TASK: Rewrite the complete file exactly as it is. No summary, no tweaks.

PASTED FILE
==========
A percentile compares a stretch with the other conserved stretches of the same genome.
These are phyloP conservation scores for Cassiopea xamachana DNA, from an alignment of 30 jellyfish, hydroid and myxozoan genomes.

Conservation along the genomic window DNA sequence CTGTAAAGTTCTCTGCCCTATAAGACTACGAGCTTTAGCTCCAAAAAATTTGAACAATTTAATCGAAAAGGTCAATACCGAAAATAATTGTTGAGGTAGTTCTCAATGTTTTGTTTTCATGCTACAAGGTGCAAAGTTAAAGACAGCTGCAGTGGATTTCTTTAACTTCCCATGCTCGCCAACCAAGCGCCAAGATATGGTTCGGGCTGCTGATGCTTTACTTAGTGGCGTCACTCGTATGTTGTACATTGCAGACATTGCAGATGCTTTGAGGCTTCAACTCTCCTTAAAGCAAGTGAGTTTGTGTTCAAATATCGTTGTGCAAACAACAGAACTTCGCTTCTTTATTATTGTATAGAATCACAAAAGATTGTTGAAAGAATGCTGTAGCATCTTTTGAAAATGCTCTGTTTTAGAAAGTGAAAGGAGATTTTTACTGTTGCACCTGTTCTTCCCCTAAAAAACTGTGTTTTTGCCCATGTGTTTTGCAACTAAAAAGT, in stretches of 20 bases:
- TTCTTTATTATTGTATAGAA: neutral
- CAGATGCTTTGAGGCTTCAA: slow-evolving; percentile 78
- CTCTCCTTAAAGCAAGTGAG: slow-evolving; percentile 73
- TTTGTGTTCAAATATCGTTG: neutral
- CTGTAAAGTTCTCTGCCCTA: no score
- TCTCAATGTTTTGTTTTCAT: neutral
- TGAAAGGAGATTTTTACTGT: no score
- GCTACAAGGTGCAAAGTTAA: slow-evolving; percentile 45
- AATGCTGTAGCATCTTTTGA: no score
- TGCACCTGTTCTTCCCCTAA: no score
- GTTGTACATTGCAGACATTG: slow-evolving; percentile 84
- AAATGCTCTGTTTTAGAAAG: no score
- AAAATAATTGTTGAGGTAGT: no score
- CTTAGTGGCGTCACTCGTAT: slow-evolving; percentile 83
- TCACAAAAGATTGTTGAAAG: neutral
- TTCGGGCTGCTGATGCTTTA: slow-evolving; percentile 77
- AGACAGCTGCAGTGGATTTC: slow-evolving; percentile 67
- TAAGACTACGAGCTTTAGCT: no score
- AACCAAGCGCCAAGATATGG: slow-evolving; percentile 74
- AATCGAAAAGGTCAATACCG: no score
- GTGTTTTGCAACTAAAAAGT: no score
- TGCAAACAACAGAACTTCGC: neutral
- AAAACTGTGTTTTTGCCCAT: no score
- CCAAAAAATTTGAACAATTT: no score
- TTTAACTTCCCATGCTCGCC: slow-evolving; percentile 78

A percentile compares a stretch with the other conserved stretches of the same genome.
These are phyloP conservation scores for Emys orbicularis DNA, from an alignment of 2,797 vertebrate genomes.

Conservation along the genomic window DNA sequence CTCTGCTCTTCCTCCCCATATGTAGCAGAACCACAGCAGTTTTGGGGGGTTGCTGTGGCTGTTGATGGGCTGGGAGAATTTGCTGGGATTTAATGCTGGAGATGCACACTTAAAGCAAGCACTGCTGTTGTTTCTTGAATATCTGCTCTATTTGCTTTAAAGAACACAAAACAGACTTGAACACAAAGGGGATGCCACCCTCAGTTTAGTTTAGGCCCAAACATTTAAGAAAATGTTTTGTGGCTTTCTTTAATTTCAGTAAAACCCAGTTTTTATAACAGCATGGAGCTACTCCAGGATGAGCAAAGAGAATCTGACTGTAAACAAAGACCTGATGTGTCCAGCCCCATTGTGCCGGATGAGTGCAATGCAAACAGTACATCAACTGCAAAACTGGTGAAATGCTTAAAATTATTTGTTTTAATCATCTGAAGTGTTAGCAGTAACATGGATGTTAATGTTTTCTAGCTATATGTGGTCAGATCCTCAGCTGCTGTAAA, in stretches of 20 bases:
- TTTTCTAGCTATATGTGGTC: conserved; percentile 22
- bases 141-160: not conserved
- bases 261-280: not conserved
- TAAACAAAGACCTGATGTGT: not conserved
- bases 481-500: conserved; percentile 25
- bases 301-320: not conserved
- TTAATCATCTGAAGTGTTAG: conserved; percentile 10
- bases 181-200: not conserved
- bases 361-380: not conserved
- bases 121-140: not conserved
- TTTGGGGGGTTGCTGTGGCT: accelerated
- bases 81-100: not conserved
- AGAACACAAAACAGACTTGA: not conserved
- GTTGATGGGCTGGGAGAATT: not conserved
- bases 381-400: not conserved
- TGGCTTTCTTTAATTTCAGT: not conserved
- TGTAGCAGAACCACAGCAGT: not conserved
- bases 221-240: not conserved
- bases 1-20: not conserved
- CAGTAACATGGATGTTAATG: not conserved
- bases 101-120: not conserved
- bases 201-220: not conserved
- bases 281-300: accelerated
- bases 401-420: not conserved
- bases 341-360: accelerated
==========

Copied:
A percentile compares a stretch with the other conserved stretches of the same genome.
These are phyloP conservation scores for Cassiopea xamachana DNA, from an alignment of 30 jellyfish, hydroid and myxozoan genomes.

Conservation along the genomic window DNA sequence CTGTAAAGTTCTCTGCCCTATAAGACTACGAGCTTTAGCTCCAAAAAATTTGAACAATTTAATCGAAAAGGTCAATACCGAAAATAATTGTTGAGGTAGTTCTCAATGTTTTGTTTTCATGCTACAAGGTGCAAAGTTAAAGACAGCTGCAGTGGATTTCTTTAACTTCCCATGCTCGCCAACCAAGCGCCAAGATATGGTTCGGGCTGCTGATGCTTTACTTAGTGGCGTCACTCGTATGTTGTACATTGCAGACATTGCAGATGCTTTGAGGCTTCAACTCTCCTTAAAGCAAGTGAGTTTGTGTTCAAATATCGTTGTGCAAACAACAGAACTTCGCTTCTTTATTATTGTATAGAATCACAAAAGATTGTTGAAAGAATGCTGTAGCATCTTTTGAAAATGCTCTGTTTTAGAAAGTGAAAGGAGATTTTTACTGTTGCACCTGTTCTTCCCCTAAAAAACTGTGTTTTTGCCCATGTGTTTTGCAACTAAAAAGT, in stretches of 20 bases:
- TTCTTTATTATTGTATAGAA: neutral
- CAGATGCTTTGAGGCTTCAA: slow-evolving; percentile 78
- CTCTCCTTAAAGCAAGTGAG: slow-evolving; percentile 73
- TTTGTGTTCAAATATCGTTG: neutral
- CTGTAAAGTTCTCTGCCCTA: no score
- TCTCAATGTTTTGTTTTCAT: neutral
- TGAAAGGAGATTTTTACTGT: no score
- GCTACAAGGTGCAAAGTTAA: slow-evolving; percentile 45
- AATGCTGTAGCATCTTTTGA: no score
- TGCACCTGTTCTTCCCCTAA: no score
- GTTGTACATTGCAGACATTG: slow-evolving; percentile 84
- AAATGCTCTGTTTTAGAAAG: no score
- AAAATAATTGTTGAGGTAGT: no score
- CTTAGTGGCGTCACTCGTAT: slow-evolving; percentile 83
- TCACAAAAGATTGTTGAAAG: neutral
- TTCGGGCTGCTGATGCTTTA: slow-evolving; percentile 77
- AGACAGCTGCAGTGGATTTC: slow-evolving; percentile 67
- TAAGACTACGAGCTTTAGCT: no score
- AACCAAGCGCCAAGATATGG: slow-evolving; percentile 74
- AATCGAAAAGGTCAATACCG: no score
- GTGTTTTGCAACTAAAAAGT: no score
- TGCAAACAACAGAACTTCGC: neutral
- AAAACTGTGTTTTTGCCCAT: no score
- CCAAAAAATTTGAACAATTT: no score
- TTTAACTTCCCATGCTCGCC: slow-evolving; percentile 78

A percentile compares a stretch with the other conserved stretches of the same genome.
These are phyloP conservation scores for Emys orbicularis DNA, from an alignment of 2,797 vertebrate genomes.

Conservation along the genomic window DNA sequence CTCTGCTCTTCCTCCCCATATGTAGCAGAACCACAGCAGTTTTGGGGGGTTGCTGTGGCTGTTGATGGGCTGGGAGAATTTGCTGGGATTTAATGCTGGAGATGCACACTTAAAGCAAGCACTGCTGTTGTTTCTTGAATATCTGCTCTATTTGCTTTAAAGAACACAAAACAGACTTGAACACAAAGGGGATGCCACCCTCAGTTTAGTTTAGGCCCAAACATTTAAGAAAATGTTTTGTGGCTTTCTTTAATTTCAGTAAAACCCAGTTTTTATAACAGCATGGAGCTACTCCAGGATGAGCAAAGAGAATCTGACTGTAAACAAAGACCTGATGTGTCCAGCCCCATTGTGCCGGATGAGTGCAATGCAAACAGTACATCAACTGCAAAACTGGTGAAATGCTTAAAATTATTTGTTTTAATCATCTGAAGTGTTAGCAGTAACATGGATGTTAATGTTTTCTAGCTATATGTGGTCAGATCCTCAGCTGCTGTAAA, in stretches of 20 bases:
- TTTTCTAGCTATATGTGGTC: conserved; percentile 22
- bases 141-160: not conserved
- bases 261-280: not conserved
- TAAACAAAGACCTGATGTGT: not conserved
- bases 481-500: conserved; percentile 25
- bases 301-320: not conserved
- TTAATCATCTGAAGTGTTAG: conserved; percentile 10
- bases 181-200: not conserved
- bases 361-380: not conserved
- bases 121-140: not conserved
- TTTGGGGGGTTGCTGTGGCT: accelerated
- bases 81-100: not conserved
- AGAACACAAAACAGACTTGA: not conserved
- GTTGATGGGCTGGGAGAATT: not conserved
- bases 381-400: not conserved
- TGGCTTTCTTTAATTTCAGT: not conserved
- TGTAGCAGAACCACAGCAGT: not conserved
- bases 221-240: not conserved
- bases 1-20: not conserved
- CAGTAACATGGATGTTAATG: not conserved
- bases 101-120: not conserved
- bases 201-220: not conserved
- bases 281-300: accelerated
- bases 401-420: not conserved
- bases 341-360: accelerated